Editorial: Friendships shouldn’t deter your choice to join a group
For most people, it’s always a desire to feel in place and fit in. There are several groups and organizations available that one can join to be part of something. From scouting troops to teams to civic organizations, there are a number of ways to be a member of society. The one thing I’d like to talk about today is not to let your friends influence your decision to be involved with a group or organization.
This editorial came to mind as part of a two-fold event. The first point I look back is when I was a high school student and I decided I wanted to be different with my decision for a higher education. As many of my classmates elected to go to local colleges in the area, I chose to continue my studies at Old Dominion University. It was a leap of faith as only an older cousin (a senior at the time at the school) was the only one from my school to be enrolled there. I wanted to shed some of my past experiences and get a fresh start in a new environment and meet new friends. That was something I cherish to this day.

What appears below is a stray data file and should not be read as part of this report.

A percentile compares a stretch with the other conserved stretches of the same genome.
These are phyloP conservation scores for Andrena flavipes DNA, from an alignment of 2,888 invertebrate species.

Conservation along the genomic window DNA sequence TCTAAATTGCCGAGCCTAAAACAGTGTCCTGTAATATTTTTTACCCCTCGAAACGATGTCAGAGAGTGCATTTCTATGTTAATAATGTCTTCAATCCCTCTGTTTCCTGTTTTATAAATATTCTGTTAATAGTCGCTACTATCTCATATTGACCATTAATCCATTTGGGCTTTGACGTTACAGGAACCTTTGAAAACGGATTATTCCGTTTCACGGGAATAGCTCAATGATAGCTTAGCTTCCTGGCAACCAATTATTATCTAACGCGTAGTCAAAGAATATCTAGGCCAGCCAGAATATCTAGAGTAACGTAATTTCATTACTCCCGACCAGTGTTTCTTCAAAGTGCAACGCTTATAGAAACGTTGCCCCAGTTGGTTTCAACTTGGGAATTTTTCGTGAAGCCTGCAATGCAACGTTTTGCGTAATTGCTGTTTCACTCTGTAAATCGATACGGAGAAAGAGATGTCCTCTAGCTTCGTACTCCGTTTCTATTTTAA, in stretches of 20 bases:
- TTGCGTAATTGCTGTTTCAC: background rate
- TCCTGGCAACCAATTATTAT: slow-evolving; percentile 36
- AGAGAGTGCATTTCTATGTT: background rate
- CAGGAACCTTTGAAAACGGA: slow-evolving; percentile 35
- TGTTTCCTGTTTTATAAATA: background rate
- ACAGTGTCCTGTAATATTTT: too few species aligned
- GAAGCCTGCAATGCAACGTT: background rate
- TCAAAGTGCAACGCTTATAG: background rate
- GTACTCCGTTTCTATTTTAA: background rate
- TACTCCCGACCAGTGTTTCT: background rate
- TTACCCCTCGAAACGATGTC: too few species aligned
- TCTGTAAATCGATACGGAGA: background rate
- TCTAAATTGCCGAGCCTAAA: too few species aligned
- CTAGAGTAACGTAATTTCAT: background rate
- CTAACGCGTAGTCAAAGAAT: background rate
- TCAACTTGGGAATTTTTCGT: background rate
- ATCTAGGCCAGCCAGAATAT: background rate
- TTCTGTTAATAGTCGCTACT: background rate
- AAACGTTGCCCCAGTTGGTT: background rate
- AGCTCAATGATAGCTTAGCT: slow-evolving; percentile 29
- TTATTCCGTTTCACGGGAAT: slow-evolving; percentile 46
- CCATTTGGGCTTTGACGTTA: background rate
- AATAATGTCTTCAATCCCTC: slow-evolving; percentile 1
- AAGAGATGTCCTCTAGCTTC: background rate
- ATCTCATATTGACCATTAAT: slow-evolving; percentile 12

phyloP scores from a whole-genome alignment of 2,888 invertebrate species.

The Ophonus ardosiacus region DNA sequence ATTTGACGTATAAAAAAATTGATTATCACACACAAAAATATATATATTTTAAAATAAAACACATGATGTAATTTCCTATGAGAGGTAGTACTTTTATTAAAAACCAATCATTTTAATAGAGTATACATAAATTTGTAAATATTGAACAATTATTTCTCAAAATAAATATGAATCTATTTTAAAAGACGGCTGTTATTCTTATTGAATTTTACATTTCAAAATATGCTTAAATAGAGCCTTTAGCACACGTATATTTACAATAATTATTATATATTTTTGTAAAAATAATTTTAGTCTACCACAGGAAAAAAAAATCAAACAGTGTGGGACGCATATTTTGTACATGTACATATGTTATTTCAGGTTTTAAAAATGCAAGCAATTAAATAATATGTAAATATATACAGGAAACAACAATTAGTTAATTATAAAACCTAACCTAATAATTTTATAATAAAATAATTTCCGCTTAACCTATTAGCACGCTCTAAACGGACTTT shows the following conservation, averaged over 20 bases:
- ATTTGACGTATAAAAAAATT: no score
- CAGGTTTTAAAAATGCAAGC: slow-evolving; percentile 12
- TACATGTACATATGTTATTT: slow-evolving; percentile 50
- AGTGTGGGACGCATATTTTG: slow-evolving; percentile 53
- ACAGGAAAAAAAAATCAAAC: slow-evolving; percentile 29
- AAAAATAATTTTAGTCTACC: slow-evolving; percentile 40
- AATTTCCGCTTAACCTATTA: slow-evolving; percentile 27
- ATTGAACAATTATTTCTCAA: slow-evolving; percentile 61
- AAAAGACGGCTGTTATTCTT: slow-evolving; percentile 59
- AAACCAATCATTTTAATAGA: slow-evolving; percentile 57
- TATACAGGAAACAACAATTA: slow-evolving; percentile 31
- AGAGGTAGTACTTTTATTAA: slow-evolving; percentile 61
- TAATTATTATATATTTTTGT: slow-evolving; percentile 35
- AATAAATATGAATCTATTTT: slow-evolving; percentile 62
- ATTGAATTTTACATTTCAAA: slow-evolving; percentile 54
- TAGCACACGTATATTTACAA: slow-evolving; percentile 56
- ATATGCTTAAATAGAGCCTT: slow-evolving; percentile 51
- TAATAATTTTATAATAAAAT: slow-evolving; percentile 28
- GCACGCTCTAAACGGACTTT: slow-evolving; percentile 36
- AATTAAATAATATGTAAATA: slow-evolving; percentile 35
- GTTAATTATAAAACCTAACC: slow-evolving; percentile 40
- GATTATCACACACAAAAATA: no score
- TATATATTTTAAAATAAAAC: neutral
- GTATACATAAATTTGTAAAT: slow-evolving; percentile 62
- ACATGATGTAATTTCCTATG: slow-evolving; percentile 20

The second point is my role as an athletic director. When interacting with students, I continue to push students to participate in a sport or academic field. I do not force them to participate, but rather, try to inspire them to give it a try. One of the many responses that a student doesn’t participate is because their friend isn’t participating. That’s where my commentary comes in.
I want kids, students, and adults to remember that the choice to be in an organization is that of your own. While others may encourage you, they do not have the ultimate say so in the event. If your friend is the reason you are or aren’t participating in a group, then that’s not a true friend. A true friend will encourage you even if he or she is not part of that group. If you are a student playing a sport and want to play, but your friend doesn’t want you to, is that going to make you happy? If you’re an adult who wants to join a group like the Ruritan Club because you want to give back and your friend says it costs too much money, do you sacrifice your relationship because of their opinion?
Teams and organizations were created to build up our community and each other, not to bring us down. They should not be used as a device or an excuse to break a friendship up, but should be used to encourage them to become stronger. A true friendship requires a genuine connection and appreciation for one another, despite the differences that each person has. That’s what makes us unique individuals.
In conclusion, don’t wait until something is successful before you join in with that team or organization. Be a part of the change towards the positive. If you’re lucky enough, that friend will see your happiness and may want to experience it for his or herself.